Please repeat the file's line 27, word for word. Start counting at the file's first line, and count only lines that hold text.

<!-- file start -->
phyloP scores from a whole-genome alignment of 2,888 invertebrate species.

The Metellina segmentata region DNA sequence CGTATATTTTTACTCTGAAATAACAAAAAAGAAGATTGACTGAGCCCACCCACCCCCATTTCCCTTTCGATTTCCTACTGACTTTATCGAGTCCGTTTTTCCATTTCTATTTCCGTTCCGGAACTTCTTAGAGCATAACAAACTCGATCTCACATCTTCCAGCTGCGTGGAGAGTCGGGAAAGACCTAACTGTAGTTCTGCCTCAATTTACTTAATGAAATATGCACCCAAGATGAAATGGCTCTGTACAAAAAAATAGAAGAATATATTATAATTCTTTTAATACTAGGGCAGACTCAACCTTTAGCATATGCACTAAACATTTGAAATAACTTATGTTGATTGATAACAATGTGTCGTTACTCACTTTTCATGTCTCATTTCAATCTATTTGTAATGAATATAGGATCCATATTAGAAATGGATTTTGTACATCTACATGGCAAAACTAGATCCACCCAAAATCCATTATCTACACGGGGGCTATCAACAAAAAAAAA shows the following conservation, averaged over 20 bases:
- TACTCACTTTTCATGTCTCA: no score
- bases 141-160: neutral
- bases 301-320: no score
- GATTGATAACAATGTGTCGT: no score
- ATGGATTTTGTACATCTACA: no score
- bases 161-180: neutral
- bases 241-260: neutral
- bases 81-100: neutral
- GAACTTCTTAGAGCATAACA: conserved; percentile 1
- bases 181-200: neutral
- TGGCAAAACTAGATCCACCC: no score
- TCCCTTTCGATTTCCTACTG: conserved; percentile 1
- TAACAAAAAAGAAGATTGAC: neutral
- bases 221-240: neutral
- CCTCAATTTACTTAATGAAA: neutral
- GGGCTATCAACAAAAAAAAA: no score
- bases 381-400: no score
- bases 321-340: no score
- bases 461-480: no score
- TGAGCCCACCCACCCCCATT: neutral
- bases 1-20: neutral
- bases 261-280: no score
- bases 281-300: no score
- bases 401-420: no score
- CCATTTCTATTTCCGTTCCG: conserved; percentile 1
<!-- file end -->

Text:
- CCATTTCTATTTCCGTTCCG: conserved; percentile 1